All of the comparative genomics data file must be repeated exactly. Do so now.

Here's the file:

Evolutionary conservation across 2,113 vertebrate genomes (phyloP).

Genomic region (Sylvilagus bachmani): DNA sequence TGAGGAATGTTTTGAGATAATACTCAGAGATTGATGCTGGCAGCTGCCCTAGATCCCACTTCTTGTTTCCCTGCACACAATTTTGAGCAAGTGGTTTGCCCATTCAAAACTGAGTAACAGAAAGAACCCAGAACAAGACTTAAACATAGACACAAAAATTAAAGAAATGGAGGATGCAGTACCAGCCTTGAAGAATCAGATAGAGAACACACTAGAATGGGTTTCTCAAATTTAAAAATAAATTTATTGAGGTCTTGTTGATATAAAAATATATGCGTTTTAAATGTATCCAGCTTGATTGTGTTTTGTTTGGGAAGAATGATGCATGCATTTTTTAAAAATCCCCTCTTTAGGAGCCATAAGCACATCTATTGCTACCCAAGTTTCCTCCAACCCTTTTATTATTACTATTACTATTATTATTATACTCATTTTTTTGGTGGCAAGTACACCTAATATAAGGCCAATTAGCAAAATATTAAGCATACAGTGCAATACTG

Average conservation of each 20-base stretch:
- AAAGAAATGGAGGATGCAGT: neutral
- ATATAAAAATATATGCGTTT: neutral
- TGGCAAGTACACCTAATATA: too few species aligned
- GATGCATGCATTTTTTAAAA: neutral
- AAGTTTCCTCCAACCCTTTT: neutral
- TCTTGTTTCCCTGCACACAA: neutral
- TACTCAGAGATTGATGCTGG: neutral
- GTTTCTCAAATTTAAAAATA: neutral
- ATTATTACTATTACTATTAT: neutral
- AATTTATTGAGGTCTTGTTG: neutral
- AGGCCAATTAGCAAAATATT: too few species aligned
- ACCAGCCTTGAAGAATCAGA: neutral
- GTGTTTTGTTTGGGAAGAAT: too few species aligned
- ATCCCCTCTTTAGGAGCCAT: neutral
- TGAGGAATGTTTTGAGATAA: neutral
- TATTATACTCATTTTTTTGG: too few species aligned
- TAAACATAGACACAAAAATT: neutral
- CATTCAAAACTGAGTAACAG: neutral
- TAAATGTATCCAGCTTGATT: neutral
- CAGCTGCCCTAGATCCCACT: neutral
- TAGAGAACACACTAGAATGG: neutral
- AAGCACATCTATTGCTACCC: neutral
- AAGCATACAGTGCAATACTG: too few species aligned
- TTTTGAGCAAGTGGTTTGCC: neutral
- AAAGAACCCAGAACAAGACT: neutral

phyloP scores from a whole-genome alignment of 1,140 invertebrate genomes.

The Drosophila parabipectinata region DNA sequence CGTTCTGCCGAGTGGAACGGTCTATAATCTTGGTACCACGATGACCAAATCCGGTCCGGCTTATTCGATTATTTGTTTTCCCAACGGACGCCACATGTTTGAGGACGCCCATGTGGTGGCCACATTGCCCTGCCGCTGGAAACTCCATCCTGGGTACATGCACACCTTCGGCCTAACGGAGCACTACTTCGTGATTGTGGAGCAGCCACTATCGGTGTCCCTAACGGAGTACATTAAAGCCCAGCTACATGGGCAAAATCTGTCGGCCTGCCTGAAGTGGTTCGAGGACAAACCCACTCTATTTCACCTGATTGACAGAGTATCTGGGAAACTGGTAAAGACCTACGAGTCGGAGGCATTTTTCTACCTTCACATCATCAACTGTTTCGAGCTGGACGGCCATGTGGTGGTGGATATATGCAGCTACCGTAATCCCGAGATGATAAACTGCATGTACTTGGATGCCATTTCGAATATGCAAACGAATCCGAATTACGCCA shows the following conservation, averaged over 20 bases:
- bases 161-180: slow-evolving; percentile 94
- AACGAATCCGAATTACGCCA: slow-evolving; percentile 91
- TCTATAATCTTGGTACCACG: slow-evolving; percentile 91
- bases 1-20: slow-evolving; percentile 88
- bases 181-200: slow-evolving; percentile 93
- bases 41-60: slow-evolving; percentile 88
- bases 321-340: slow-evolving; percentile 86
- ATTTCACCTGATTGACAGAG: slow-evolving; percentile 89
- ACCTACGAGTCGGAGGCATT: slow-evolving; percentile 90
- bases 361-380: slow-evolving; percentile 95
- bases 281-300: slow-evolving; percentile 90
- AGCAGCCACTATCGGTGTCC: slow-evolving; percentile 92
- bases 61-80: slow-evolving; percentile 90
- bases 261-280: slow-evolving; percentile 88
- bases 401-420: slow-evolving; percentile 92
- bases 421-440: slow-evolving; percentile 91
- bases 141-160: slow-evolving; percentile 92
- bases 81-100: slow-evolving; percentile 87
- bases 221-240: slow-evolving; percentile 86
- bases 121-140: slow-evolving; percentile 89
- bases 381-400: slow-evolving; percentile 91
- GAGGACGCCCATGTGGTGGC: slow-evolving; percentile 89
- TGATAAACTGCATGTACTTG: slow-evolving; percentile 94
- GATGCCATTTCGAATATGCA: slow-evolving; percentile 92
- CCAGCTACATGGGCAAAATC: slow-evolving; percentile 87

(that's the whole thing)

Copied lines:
Evolutionary conservation across 2,113 vertebrate genomes (phyloP).

Genomic region (Sylvilagus bachmani): DNA sequence TGAGGAATGTTTTGAGATAATACTCAGAGATTGATGCTGGCAGCTGCCCTAGATCCCACTTCTTGTTTCCCTGCACACAATTTTGAGCAAGTGGTTTGCCCATTCAAAACTGAGTAACAGAAAGAACCCAGAACAAGACTTAAACATAGACACAAAAATTAAAGAAATGGAGGATGCAGTACCAGCCTTGAAGAATCAGATAGAGAACACACTAGAATGGGTTTCTCAAATTTAAAAATAAATTTATTGAGGTCTTGTTGATATAAAAATATATGCGTTTTAAATGTATCCAGCTTGATTGTGTTTTGTTTGGGAAGAATGATGCATGCATTTTTTAAAAATCCCCTCTTTAGGAGCCATAAGCACATCTATTGCTACCCAAGTTTCCTCCAACCCTTTTATTATTACTATTACTATTATTATTATACTCATTTTTTTGGTGGCAAGTACACCTAATATAAGGCCAATTAGCAAAATATTAAGCATACAGTGCAATACTG

Average conservation of each 20-base stretch:
- AAAGAAATGGAGGATGCAGT: neutral
- ATATAAAAATATATGCGTTT: neutral
- TGGCAAGTACACCTAATATA: too few species aligned
- GATGCATGCATTTTTTAAAA: neutral
- AAGTTTCCTCCAACCCTTTT: neutral
- TCTTGTTTCCCTGCACACAA: neutral
- TACTCAGAGATTGATGCTGG: neutral
- GTTTCTCAAATTTAAAAATA: neutral
- ATTATTACTATTACTATTAT: neutral
- AATTTATTGAGGTCTTGTTG: neutral
- AGGCCAATTAGCAAAATATT: too few species aligned
- ACCAGCCTTGAAGAATCAGA: neutral
- GTGTTTTGTTTGGGAAGAAT: too few species aligned
- ATCCCCTCTTTAGGAGCCAT: neutral
- TGAGGAATGTTTTGAGATAA: neutral
- TATTATACTCATTTTTTTGG: too few species aligned
- TAAACATAGACACAAAAATT: neutral
- CATTCAAAACTGAGTAACAG: neutral
- TAAATGTATCCAGCTTGATT: neutral
- CAGCTGCCCTAGATCCCACT: neutral
- TAGAGAACACACTAGAATGG: neutral
- AAGCACATCTATTGCTACCC: neutral
- AAGCATACAGTGCAATACTG: too few species aligned
- TTTTGAGCAAGTGGTTTGCC: neutral
- AAAGAACCCAGAACAAGACT: neutral

phyloP scores from a whole-genome alignment of 1,140 invertebrate genomes.

The Drosophila parabipectinata region DNA sequence CGTTCTGCCGAGTGGAACGGTCTATAATCTTGGTACCACGATGACCAAATCCGGTCCGGCTTATTCGATTATTTGTTTTCCCAACGGACGCCACATGTTTGAGGACGCCCATGTGGTGGCCACATTGCCCTGCCGCTGGAAACTCCATCCTGGGTACATGCACACCTTCGGCCTAACGGAGCACTACTTCGTGATTGTGGAGCAGCCACTATCGGTGTCCCTAACGGAGTACATTAAAGCCCAGCTACATGGGCAAAATCTGTCGGCCTGCCTGAAGTGGTTCGAGGACAAACCCACTCTATTTCACCTGATTGACAGAGTATCTGGGAAACTGGTAAAGACCTACGAGTCGGAGGCATTTTTCTACCTTCACATCATCAACTGTTTCGAGCTGGACGGCCATGTGGTGGTGGATATATGCAGCTACCGTAATCCCGAGATGATAAACTGCATGTACTTGGATGCCATTTCGAATATGCAAACGAATCCGAATTACGCCA shows the following conservation, averaged over 20 bases:
- bases 161-180: slow-evolving; percentile 94
- AACGAATCCGAATTACGCCA: slow-evolving; percentile 91
- TCTATAATCTTGGTACCACG: slow-evolving; percentile 91
- bases 1-20: slow-evolving; percentile 88
- bases 181-200: slow-evolving; percentile 93
- bases 41-60: slow-evolving; percentile 88
- bases 321-340: slow-evolving; percentile 86
- ATTTCACCTGATTGACAGAG: slow-evolving; percentile 89
- ACCTACGAGTCGGAGGCATT: slow-evolving; percentile 90
- bases 361-380: slow-evolving; percentile 95
- bases 281-300: slow-evolving; percentile 90
- AGCAGCCACTATCGGTGTCC: slow-evolving; percentile 92
- bases 61-80: slow-evolving; percentile 90
- bases 261-280: slow-evolving; percentile 88
- bases 401-420: slow-evolving; percentile 92
- bases 421-440: slow-evolving; percentile 91
- bases 141-160: slow-evolving; percentile 92
- bases 81-100: slow-evolving; percentile 87
- bases 221-240: slow-evolving; percentile 86
- bases 121-140: slow-evolving; percentile 89
- bases 381-400: slow-evolving; percentile 91
- GAGGACGCCCATGTGGTGGC: slow-evolving; percentile 89
- TGATAAACTGCATGTACTTG: slow-evolving; percentile 94
- GATGCCATTTCGAATATGCA: slow-evolving; percentile 92
- CCAGCTACATGGGCAAAATC: slow-evolving; percentile 87